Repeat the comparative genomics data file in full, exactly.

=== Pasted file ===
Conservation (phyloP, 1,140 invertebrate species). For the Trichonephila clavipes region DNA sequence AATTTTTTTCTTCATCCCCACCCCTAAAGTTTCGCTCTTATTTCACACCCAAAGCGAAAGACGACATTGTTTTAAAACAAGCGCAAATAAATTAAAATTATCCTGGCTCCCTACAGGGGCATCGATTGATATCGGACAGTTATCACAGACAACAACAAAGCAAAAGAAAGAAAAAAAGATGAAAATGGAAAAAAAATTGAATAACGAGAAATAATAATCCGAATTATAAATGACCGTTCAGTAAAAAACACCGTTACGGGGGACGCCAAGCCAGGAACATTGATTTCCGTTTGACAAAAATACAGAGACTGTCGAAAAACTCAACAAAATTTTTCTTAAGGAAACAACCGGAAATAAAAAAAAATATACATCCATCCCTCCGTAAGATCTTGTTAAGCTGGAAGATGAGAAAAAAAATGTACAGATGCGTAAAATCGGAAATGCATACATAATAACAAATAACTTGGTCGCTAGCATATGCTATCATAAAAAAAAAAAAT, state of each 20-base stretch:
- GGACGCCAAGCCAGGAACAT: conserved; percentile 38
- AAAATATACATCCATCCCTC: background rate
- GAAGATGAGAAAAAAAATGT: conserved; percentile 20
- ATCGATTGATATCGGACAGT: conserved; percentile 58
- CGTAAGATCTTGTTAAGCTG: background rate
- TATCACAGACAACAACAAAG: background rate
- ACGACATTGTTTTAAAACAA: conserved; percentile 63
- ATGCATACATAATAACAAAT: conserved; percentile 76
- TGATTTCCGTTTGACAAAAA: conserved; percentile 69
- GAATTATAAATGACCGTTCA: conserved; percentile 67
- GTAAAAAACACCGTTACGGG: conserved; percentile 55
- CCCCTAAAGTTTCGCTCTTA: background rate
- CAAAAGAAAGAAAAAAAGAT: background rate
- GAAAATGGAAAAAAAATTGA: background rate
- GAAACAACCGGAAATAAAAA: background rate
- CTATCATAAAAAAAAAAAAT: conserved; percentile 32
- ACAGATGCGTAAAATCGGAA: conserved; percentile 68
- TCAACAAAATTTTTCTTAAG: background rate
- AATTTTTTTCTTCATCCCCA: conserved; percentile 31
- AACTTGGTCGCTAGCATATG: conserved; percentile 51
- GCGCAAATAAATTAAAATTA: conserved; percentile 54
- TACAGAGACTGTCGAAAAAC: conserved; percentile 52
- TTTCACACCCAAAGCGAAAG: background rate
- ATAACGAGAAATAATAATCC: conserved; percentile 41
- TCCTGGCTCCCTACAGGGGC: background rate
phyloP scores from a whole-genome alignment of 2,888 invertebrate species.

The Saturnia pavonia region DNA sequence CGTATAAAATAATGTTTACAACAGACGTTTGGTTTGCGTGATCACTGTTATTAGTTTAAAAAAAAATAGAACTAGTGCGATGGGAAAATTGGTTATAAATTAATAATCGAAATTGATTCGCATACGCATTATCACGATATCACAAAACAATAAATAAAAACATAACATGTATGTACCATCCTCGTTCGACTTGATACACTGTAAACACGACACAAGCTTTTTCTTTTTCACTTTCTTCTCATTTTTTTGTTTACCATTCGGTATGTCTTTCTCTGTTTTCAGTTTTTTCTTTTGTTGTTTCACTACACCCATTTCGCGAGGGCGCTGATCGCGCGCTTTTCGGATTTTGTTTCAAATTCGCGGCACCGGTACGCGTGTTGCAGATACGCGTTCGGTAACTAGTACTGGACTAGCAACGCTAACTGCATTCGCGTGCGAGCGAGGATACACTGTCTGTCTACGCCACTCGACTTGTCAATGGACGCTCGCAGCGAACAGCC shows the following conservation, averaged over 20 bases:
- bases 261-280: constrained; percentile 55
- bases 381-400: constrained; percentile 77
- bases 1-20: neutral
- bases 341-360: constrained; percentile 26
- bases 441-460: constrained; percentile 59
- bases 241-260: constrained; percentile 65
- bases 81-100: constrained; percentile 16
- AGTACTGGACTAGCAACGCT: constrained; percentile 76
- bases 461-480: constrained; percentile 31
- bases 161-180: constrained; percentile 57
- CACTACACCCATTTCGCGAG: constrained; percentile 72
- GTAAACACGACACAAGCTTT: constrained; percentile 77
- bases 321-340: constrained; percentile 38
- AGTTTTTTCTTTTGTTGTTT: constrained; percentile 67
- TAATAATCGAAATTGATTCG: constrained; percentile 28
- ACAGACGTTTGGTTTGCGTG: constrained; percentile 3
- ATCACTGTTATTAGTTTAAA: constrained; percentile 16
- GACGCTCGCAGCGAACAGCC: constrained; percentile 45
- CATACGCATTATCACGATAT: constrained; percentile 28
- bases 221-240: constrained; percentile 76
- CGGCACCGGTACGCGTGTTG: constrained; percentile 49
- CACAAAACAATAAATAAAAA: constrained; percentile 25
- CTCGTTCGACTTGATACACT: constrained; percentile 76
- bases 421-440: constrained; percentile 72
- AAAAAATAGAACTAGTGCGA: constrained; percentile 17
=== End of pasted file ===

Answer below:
Conservation (phyloP, 1,140 invertebrate species). For the Trichonephila clavipes region DNA sequence AATTTTTTTCTTCATCCCCACCCCTAAAGTTTCGCTCTTATTTCACACCCAAAGCGAAAGACGACATTGTTTTAAAACAAGCGCAAATAAATTAAAATTATCCTGGCTCCCTACAGGGGCATCGATTGATATCGGACAGTTATCACAGACAACAACAAAGCAAAAGAAAGAAAAAAAGATGAAAATGGAAAAAAAATTGAATAACGAGAAATAATAATCCGAATTATAAATGACCGTTCAGTAAAAAACACCGTTACGGGGGACGCCAAGCCAGGAACATTGATTTCCGTTTGACAAAAATACAGAGACTGTCGAAAAACTCAACAAAATTTTTCTTAAGGAAACAACCGGAAATAAAAAAAAATATACATCCATCCCTCCGTAAGATCTTGTTAAGCTGGAAGATGAGAAAAAAAATGTACAGATGCGTAAAATCGGAAATGCATACATAATAACAAATAACTTGGTCGCTAGCATATGCTATCATAAAAAAAAAAAAT, state of each 20-base stretch:
- GGACGCCAAGCCAGGAACAT: conserved; percentile 38
- AAAATATACATCCATCCCTC: background rate
- GAAGATGAGAAAAAAAATGT: conserved; percentile 20
- ATCGATTGATATCGGACAGT: conserved; percentile 58
- CGTAAGATCTTGTTAAGCTG: background rate
- TATCACAGACAACAACAAAG: background rate
- ACGACATTGTTTTAAAACAA: conserved; percentile 63
- ATGCATACATAATAACAAAT: conserved; percentile 76
- TGATTTCCGTTTGACAAAAA: conserved; percentile 69
- GAATTATAAATGACCGTTCA: conserved; percentile 67
- GTAAAAAACACCGTTACGGG: conserved; percentile 55
- CCCCTAAAGTTTCGCTCTTA: background rate
- CAAAAGAAAGAAAAAAAGAT: background rate
- GAAAATGGAAAAAAAATTGA: background rate
- GAAACAACCGGAAATAAAAA: background rate
- CTATCATAAAAAAAAAAAAT: conserved; percentile 32
- ACAGATGCGTAAAATCGGAA: conserved; percentile 68
- TCAACAAAATTTTTCTTAAG: background rate
- AATTTTTTTCTTCATCCCCA: conserved; percentile 31
- AACTTGGTCGCTAGCATATG: conserved; percentile 51
- GCGCAAATAAATTAAAATTA: conserved; percentile 54
- TACAGAGACTGTCGAAAAAC: conserved; percentile 52
- TTTCACACCCAAAGCGAAAG: background rate
- ATAACGAGAAATAATAATCC: conserved; percentile 41
- TCCTGGCTCCCTACAGGGGC: background rate
phyloP scores from a whole-genome alignment of 2,888 invertebrate species.

The Saturnia pavonia region DNA sequence CGTATAAAATAATGTTTACAACAGACGTTTGGTTTGCGTGATCACTGTTATTAGTTTAAAAAAAAATAGAACTAGTGCGATGGGAAAATTGGTTATAAATTAATAATCGAAATTGATTCGCATACGCATTATCACGATATCACAAAACAATAAATAAAAACATAACATGTATGTACCATCCTCGTTCGACTTGATACACTGTAAACACGACACAAGCTTTTTCTTTTTCACTTTCTTCTCATTTTTTTGTTTACCATTCGGTATGTCTTTCTCTGTTTTCAGTTTTTTCTTTTGTTGTTTCACTACACCCATTTCGCGAGGGCGCTGATCGCGCGCTTTTCGGATTTTGTTTCAAATTCGCGGCACCGGTACGCGTGTTGCAGATACGCGTTCGGTAACTAGTACTGGACTAGCAACGCTAACTGCATTCGCGTGCGAGCGAGGATACACTGTCTGTCTACGCCACTCGACTTGTCAATGGACGCTCGCAGCGAACAGCC shows the following conservation, averaged over 20 bases:
- bases 261-280: constrained; percentile 55
- bases 381-400: constrained; percentile 77
- bases 1-20: neutral
- bases 341-360: constrained; percentile 26
- bases 441-460: constrained; percentile 59
- bases 241-260: constrained; percentile 65
- bases 81-100: constrained; percentile 16
- AGTACTGGACTAGCAACGCT: constrained; percentile 76
- bases 461-480: constrained; percentile 31
- bases 161-180: constrained; percentile 57
- CACTACACCCATTTCGCGAG: constrained; percentile 72
- GTAAACACGACACAAGCTTT: constrained; percentile 77
- bases 321-340: constrained; percentile 38
- AGTTTTTTCTTTTGTTGTTT: constrained; percentile 67
- TAATAATCGAAATTGATTCG: constrained; percentile 28
- ACAGACGTTTGGTTTGCGTG: constrained; percentile 3
- ATCACTGTTATTAGTTTAAA: constrained; percentile 16
- GACGCTCGCAGCGAACAGCC: constrained; percentile 45
- CATACGCATTATCACGATAT: constrained; percentile 28
- bases 221-240: constrained; percentile 76
- CGGCACCGGTACGCGTGTTG: constrained; percentile 49
- CACAAAACAATAAATAAAAA: constrained; percentile 25
- CTCGTTCGACTTGATACACT: constrained; percentile 76
- bases 421-440: constrained; percentile 72
- AAAAAATAGAACTAGTGCGA: constrained; percentile 17